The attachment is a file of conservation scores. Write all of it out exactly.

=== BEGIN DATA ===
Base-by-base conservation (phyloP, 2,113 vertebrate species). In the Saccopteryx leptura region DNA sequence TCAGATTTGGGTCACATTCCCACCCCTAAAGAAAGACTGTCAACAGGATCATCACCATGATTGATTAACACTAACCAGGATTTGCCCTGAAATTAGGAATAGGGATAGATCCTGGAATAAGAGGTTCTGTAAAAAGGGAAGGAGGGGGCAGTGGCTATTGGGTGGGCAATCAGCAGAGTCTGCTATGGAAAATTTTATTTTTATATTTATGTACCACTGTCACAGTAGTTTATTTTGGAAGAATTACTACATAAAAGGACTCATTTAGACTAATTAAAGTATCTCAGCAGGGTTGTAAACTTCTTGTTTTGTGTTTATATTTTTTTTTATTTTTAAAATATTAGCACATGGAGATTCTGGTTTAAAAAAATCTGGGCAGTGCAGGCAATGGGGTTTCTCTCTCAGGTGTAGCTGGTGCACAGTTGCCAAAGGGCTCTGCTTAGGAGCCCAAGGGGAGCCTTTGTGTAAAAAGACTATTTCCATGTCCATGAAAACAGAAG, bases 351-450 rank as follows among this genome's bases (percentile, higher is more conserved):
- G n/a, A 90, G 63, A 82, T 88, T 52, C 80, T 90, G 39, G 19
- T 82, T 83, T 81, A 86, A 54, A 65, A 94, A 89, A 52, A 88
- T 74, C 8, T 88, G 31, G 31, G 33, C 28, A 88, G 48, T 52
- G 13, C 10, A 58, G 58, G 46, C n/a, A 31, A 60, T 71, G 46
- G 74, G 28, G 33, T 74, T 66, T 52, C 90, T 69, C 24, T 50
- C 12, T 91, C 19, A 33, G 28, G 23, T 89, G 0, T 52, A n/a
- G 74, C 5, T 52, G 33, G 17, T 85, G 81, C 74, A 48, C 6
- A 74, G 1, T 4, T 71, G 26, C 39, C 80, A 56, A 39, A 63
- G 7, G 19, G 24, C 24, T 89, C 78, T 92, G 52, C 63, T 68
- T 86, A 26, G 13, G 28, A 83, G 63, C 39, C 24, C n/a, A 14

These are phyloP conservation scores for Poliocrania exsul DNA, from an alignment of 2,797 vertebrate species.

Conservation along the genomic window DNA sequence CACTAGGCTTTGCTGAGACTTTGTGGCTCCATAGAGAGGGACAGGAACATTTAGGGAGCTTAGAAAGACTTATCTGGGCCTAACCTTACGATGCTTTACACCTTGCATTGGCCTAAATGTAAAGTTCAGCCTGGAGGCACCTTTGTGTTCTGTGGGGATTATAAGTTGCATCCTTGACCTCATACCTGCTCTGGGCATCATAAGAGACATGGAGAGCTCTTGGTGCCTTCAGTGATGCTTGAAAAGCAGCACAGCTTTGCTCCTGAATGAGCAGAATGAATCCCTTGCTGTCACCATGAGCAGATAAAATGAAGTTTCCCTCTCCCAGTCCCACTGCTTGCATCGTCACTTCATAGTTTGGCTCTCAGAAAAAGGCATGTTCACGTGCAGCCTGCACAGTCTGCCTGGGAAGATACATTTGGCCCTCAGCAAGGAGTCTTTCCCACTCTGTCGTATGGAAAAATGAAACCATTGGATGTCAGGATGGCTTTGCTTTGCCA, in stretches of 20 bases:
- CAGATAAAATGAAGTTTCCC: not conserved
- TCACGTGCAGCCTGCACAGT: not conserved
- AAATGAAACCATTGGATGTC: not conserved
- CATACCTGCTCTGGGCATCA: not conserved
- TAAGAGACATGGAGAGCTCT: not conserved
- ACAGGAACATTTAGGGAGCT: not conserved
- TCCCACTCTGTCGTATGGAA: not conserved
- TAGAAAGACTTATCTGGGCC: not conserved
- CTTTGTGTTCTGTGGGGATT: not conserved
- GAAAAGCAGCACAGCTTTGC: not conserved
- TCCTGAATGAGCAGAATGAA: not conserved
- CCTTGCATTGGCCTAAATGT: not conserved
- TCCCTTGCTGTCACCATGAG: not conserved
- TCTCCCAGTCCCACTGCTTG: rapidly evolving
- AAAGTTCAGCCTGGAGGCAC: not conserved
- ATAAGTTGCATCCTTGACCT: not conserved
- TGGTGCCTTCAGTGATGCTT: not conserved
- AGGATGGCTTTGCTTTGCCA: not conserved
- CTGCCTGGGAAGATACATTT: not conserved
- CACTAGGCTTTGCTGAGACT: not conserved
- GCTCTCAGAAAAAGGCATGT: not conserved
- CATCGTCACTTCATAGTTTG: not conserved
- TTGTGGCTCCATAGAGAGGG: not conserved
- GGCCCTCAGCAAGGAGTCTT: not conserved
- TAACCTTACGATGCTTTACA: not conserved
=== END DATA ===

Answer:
Base-by-base conservation (phyloP, 2,113 vertebrate species). In the Saccopteryx leptura region DNA sequence TCAGATTTGGGTCACATTCCCACCCCTAAAGAAAGACTGTCAACAGGATCATCACCATGATTGATTAACACTAACCAGGATTTGCCCTGAAATTAGGAATAGGGATAGATCCTGGAATAAGAGGTTCTGTAAAAAGGGAAGGAGGGGGCAGTGGCTATTGGGTGGGCAATCAGCAGAGTCTGCTATGGAAAATTTTATTTTTATATTTATGTACCACTGTCACAGTAGTTTATTTTGGAAGAATTACTACATAAAAGGACTCATTTAGACTAATTAAAGTATCTCAGCAGGGTTGTAAACTTCTTGTTTTGTGTTTATATTTTTTTTTATTTTTAAAATATTAGCACATGGAGATTCTGGTTTAAAAAAATCTGGGCAGTGCAGGCAATGGGGTTTCTCTCTCAGGTGTAGCTGGTGCACAGTTGCCAAAGGGCTCTGCTTAGGAGCCCAAGGGGAGCCTTTGTGTAAAAAGACTATTTCCATGTCCATGAAAACAGAAG, bases 351-450 rank as follows among this genome's bases (percentile, higher is more conserved):
- G n/a, A 90, G 63, A 82, T 88, T 52, C 80, T 90, G 39, G 19
- T 82, T 83, T 81, A 86, A 54, A 65, A 94, A 89, A 52, A 88
- T 74, C 8, T 88, G 31, G 31, G 33, C 28, A 88, G 48, T 52
- G 13, C 10, A 58, G 58, G 46, C n/a, A 31, A 60, T 71, G 46
- G 74, G 28, G 33, T 74, T 66, T 52, C 90, T 69, C 24, T 50
- C 12, T 91, C 19, A 33, G 28, G 23, T 89, G 0, T 52, A n/a
- G 74, C 5, T 52, G 33, G 17, T 85, G 81, C 74, A 48, C 6
- A 74, G 1, T 4, T 71, G 26, C 39, C 80, A 56, A 39, A 63
- G 7, G 19, G 24, C 24, T 89, C 78, T 92, G 52, C 63, T 68
- T 86, A 26, G 13, G 28, A 83, G 63, C 39, C 24, C n/a, A 14

These are phyloP conservation scores for Poliocrania exsul DNA, from an alignment of 2,797 vertebrate species.

Conservation along the genomic window DNA sequence CACTAGGCTTTGCTGAGACTTTGTGGCTCCATAGAGAGGGACAGGAACATTTAGGGAGCTTAGAAAGACTTATCTGGGCCTAACCTTACGATGCTTTACACCTTGCATTGGCCTAAATGTAAAGTTCAGCCTGGAGGCACCTTTGTGTTCTGTGGGGATTATAAGTTGCATCCTTGACCTCATACCTGCTCTGGGCATCATAAGAGACATGGAGAGCTCTTGGTGCCTTCAGTGATGCTTGAAAAGCAGCACAGCTTTGCTCCTGAATGAGCAGAATGAATCCCTTGCTGTCACCATGAGCAGATAAAATGAAGTTTCCCTCTCCCAGTCCCACTGCTTGCATCGTCACTTCATAGTTTGGCTCTCAGAAAAAGGCATGTTCACGTGCAGCCTGCACAGTCTGCCTGGGAAGATACATTTGGCCCTCAGCAAGGAGTCTTTCCCACTCTGTCGTATGGAAAAATGAAACCATTGGATGTCAGGATGGCTTTGCTTTGCCA, in stretches of 20 bases:
- CAGATAAAATGAAGTTTCCC: not conserved
- TCACGTGCAGCCTGCACAGT: not conserved
- AAATGAAACCATTGGATGTC: not conserved
- CATACCTGCTCTGGGCATCA: not conserved
- TAAGAGACATGGAGAGCTCT: not conserved
- ACAGGAACATTTAGGGAGCT: not conserved
- TCCCACTCTGTCGTATGGAA: not conserved
- TAGAAAGACTTATCTGGGCC: not conserved
- CTTTGTGTTCTGTGGGGATT: not conserved
- GAAAAGCAGCACAGCTTTGC: not conserved
- TCCTGAATGAGCAGAATGAA: not conserved
- CCTTGCATTGGCCTAAATGT: not conserved
- TCCCTTGCTGTCACCATGAG: not conserved
- TCTCCCAGTCCCACTGCTTG: rapidly evolving
- AAAGTTCAGCCTGGAGGCAC: not conserved
- ATAAGTTGCATCCTTGACCT: not conserved
- TGGTGCCTTCAGTGATGCTT: not conserved
- AGGATGGCTTTGCTTTGCCA: not conserved
- CTGCCTGGGAAGATACATTT: not conserved
- CACTAGGCTTTGCTGAGACT: not conserved
- GCTCTCAGAAAAAGGCATGT: not conserved
- CATCGTCACTTCATAGTTTG: not conserved
- TTGTGGCTCCATAGAGAGGG: not conserved
- GGCCCTCAGCAAGGAGTCTT: not conserved
- TAACCTTACGATGCTTTACA: not conserved